This month, special presidential coordinator to President Joe Biden Amos Hochstein stated that the Group of Seven’s oil price cap is working “so far so good”. The cap was introduced on 5th December to reduce Russia’s oil export revenues, putting greater pressure on the state’s economy. Hochstein explained: “As oil prices have come down, there’s no doubt that the price cap has, so far, and there’s a long way to go, as we sit today, achieved our interest, which was to have continued supply of oil on the market to support economic growth while limiting the value that oil makes for Putin.”
Countries across the EU adopted new sanctions on Russian oil and gas in December after member states spent months gradually easing their reliance on Russian energy. The price cap means that importers of Russian crude outside of the G7 that use Western maritime routes, insurance, and financing must pay no more than $60 a barrel for seaborne Russian oil. All seaborne Russian oil product exports will be banned by the EU from 5th February.
Russia’s President Putin has responded by placing a ban on the purchase of Russian crude and petro-products for five months from any country obeying the cap. But the wide adherence to the price cap is thought to already be hitting Russia’s economy hard. The Finnish Centre for Research on Energy and Clean Air (CREA) estimates the cost of these caps to amount to a total of around $172 million a day. This counters initial criticism of the cap scheme by several politicians, including Former U.S. Treasury Secretary Steve Mnuchin who thought the scheme cap was “not only not feasible”, adding “I think it’s the most ridiculous idea I’ve ever heard.”
The price cap increased pressure on Russia’s economy, adding to the pre-existing sanctions on Russian crude. CREA believes that the combined cost of the price cap alongside sanctions could equate to $172 million per day. The group’s analysis showed that Russia’s fossil fuel export revenues decreased by 17 percent in December, the lowest level since its initial invasion of Ukraine. However, Russia is still achieving significant earnings from its oil and gas, with revenues of around $691 million per day from exported fossil fuels, a decrease of around a third from earlier this year.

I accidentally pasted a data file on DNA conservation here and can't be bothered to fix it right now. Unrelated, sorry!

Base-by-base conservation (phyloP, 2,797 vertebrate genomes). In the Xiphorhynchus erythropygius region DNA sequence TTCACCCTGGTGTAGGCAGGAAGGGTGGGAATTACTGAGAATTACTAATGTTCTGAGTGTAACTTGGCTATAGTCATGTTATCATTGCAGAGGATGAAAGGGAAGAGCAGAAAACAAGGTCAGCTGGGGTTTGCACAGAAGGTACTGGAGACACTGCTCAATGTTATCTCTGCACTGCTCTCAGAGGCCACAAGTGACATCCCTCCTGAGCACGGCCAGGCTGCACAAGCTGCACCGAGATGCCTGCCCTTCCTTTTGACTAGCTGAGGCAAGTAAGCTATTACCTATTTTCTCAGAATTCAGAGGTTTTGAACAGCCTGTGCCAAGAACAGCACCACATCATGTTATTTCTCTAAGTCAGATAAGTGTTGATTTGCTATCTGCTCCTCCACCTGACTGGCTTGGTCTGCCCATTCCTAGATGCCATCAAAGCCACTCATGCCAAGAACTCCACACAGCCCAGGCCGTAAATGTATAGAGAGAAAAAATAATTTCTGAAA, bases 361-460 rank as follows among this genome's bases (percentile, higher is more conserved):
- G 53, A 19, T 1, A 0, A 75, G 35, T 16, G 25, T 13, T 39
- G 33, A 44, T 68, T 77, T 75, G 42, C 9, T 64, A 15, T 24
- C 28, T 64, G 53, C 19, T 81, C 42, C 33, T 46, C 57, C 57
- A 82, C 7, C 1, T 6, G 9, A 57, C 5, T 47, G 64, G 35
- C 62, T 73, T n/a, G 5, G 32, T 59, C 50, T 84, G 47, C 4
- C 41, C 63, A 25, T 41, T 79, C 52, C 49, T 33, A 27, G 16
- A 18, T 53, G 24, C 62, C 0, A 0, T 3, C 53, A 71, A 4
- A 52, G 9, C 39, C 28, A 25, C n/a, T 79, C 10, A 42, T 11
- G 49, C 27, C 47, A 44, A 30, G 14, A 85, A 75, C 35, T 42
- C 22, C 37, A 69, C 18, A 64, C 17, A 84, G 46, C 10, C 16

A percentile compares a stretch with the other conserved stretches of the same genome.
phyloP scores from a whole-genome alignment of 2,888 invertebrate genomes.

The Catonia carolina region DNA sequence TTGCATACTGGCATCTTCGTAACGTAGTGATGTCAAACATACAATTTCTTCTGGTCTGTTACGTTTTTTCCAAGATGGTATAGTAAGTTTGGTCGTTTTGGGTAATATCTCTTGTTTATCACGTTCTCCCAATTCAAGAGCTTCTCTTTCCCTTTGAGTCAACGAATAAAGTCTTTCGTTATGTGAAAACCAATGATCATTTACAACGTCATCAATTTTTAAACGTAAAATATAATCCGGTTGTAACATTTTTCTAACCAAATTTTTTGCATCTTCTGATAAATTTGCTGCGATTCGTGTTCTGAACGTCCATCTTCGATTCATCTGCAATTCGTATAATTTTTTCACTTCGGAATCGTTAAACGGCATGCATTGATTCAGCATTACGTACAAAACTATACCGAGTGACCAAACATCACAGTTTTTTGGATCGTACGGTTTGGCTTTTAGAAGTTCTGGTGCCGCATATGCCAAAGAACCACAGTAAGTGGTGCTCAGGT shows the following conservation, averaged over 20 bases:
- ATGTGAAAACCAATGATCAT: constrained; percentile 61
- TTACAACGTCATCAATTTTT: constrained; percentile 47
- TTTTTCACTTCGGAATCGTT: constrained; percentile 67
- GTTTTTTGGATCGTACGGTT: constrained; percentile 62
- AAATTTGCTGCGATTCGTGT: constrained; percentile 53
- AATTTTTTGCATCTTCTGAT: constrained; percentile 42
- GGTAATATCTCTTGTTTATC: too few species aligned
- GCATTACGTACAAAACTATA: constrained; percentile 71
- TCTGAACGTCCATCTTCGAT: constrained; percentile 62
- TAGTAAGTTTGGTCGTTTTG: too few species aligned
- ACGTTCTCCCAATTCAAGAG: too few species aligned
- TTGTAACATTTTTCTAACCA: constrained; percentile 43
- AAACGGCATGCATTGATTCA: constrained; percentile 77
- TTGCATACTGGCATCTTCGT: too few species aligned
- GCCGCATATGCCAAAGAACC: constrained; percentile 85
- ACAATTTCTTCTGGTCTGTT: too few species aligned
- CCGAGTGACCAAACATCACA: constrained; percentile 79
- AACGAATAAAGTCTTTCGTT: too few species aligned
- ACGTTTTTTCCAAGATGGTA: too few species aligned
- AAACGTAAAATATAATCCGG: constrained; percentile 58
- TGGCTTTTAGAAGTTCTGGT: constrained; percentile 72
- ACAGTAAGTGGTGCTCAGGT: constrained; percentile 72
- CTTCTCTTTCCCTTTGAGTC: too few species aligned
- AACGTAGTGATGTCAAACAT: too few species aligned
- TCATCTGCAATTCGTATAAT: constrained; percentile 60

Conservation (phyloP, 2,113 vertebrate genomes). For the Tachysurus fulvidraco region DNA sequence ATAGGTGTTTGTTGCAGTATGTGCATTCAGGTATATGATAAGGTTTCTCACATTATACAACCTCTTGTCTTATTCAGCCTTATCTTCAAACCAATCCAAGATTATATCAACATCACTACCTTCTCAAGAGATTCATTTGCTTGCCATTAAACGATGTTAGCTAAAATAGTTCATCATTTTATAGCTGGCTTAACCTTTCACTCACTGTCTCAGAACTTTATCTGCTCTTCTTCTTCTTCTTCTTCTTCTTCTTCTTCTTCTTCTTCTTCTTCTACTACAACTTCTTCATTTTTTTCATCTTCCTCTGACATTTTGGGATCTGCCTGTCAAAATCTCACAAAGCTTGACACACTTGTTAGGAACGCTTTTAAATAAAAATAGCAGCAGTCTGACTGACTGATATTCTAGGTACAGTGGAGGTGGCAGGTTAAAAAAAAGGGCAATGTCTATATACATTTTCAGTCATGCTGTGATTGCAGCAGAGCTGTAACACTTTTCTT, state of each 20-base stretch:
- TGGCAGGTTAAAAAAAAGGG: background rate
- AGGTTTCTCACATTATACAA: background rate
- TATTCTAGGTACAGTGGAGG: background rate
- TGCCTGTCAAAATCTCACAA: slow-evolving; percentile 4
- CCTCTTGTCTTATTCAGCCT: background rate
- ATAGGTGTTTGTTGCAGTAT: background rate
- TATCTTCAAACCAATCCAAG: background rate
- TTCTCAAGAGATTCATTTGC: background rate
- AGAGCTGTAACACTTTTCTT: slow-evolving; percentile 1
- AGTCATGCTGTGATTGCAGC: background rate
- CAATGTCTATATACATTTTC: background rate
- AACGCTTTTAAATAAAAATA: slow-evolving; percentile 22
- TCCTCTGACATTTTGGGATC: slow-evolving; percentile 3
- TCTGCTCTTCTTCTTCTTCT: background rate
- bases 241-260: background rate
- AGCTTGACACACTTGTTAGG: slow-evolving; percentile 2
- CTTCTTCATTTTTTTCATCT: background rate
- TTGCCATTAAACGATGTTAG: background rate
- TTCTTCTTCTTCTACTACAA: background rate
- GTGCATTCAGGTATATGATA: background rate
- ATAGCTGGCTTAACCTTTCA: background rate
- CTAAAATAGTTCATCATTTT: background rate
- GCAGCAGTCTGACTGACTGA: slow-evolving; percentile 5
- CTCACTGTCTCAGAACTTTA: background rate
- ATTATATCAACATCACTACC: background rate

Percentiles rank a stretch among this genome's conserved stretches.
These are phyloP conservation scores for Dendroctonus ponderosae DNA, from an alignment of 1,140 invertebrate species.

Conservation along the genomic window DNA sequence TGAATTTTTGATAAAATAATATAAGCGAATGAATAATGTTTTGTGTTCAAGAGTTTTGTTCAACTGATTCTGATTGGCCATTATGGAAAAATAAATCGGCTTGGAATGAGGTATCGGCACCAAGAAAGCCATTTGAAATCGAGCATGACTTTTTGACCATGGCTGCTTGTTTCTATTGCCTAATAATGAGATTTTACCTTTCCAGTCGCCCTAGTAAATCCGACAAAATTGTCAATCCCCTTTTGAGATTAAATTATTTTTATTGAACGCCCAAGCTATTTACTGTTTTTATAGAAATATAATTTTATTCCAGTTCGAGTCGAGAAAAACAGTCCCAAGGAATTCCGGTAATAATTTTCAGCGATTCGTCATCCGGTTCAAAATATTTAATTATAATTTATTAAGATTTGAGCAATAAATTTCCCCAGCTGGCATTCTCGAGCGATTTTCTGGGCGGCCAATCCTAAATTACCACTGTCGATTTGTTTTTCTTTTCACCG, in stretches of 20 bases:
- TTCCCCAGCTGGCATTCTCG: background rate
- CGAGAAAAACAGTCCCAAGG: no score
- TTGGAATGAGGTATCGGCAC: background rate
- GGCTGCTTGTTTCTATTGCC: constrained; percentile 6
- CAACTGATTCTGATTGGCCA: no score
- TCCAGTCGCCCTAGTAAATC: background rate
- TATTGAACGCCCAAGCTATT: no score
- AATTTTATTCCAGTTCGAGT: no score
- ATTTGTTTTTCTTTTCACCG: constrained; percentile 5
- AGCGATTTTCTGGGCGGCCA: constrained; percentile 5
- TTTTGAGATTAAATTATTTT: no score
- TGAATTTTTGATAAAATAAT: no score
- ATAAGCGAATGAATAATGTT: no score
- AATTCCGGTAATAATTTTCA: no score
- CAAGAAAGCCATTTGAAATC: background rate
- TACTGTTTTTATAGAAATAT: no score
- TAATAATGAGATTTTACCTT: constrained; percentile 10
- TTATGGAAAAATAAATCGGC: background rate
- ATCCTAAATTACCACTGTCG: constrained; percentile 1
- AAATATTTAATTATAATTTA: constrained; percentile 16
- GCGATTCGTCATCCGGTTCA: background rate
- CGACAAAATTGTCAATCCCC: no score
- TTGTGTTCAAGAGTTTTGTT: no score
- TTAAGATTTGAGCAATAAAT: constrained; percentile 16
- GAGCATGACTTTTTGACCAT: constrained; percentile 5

The cost of the ongoing conflict in Ukraine and the knock-on economic effect of energy sanctions has led Russia to borrow money. Russia’s budget deficit increased to a record level in December, following the introduction of stricter sanctions on Russian energy from the US and EU. The fiscal gap rose to approximately $56 billion, with overall spending for 2022 rising by around a third compared to pre-war predictions. This amounts to an annual total of around 2.3 percent of the country’s GDP.
And it’s not only limitations on energy sales that are posing a threat to Russia’s economy in 2023, with expectations for a decrease in other exports. The country’s car sales fell by 58.8 percent in 2022, according to the Association of European Businesses (AEB), following Western sanctions on Russia. This led many Russian car manufacturers to suspend production, particularly as supply chains were heavily disrupted, reducing the availability of parts. Due to the difficulties faced in the manufacturing process, car prices have soared in Russia over the last year, making consumers reluctant to spend on a new vehicle. In fact, car sales fell from 1.6 million in 2021 to just 687,370 last year. Additionally, several major European automakers left the Russian market in response to the Ukraine conflict.
High oil and gas prices at the beginning of 2022 helped fund Russia’s war efforts before it felt the pinch of mounting international sanctions on Russian energy. President Putin has cut and delayed the country’s non-war spending and is considering higher taxes on larger companies to boost revenues. Russia has also been led to borrow significant funds at domestic debt auctions over the last few months to fill the gap, although neither the recent price cap nor energy sanctions appear to have been devastating to the Russian economy to date.
While Russia’s economy remained resilient in 2022, the ongoing pressure from the West will be felt across several industries in 2023. As countries across North America and Europe wean themselves off Russian energy and other products, cutting ties with the country and causing disruptions to its supply chains, we can expect its invasion of Ukraine and subsequent responses from major world powers to have an immense impact on Russia’s economy.
By Felicity Bradstock for Oilprie.com